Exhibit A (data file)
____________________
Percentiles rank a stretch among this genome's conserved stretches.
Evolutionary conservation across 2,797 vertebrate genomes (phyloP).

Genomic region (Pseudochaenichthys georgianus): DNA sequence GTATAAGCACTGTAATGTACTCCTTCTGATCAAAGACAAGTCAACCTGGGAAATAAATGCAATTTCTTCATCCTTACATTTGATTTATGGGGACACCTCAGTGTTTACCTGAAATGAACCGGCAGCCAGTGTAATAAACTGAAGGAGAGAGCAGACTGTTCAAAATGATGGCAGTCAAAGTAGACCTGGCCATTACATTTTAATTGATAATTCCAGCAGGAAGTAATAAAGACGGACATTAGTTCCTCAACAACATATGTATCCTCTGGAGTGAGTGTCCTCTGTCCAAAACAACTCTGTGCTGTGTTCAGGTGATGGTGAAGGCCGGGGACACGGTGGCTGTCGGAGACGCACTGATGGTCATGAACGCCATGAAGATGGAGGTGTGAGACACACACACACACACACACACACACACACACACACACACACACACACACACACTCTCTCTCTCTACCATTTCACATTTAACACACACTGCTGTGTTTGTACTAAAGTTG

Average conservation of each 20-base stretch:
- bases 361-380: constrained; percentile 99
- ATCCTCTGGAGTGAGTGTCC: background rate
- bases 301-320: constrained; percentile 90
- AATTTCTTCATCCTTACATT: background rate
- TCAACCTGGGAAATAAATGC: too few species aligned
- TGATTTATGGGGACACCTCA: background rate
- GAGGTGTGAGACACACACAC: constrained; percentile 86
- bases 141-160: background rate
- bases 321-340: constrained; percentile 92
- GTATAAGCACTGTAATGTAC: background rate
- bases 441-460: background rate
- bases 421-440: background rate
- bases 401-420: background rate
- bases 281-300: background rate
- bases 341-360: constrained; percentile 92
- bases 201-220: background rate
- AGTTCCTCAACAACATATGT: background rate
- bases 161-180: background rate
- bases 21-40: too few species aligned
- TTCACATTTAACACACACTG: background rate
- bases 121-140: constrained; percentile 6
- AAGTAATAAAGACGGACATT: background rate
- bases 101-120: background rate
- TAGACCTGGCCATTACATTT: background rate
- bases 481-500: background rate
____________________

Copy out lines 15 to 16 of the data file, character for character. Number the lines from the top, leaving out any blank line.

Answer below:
- bases 441-460: background rate
- bases 421-440: background rate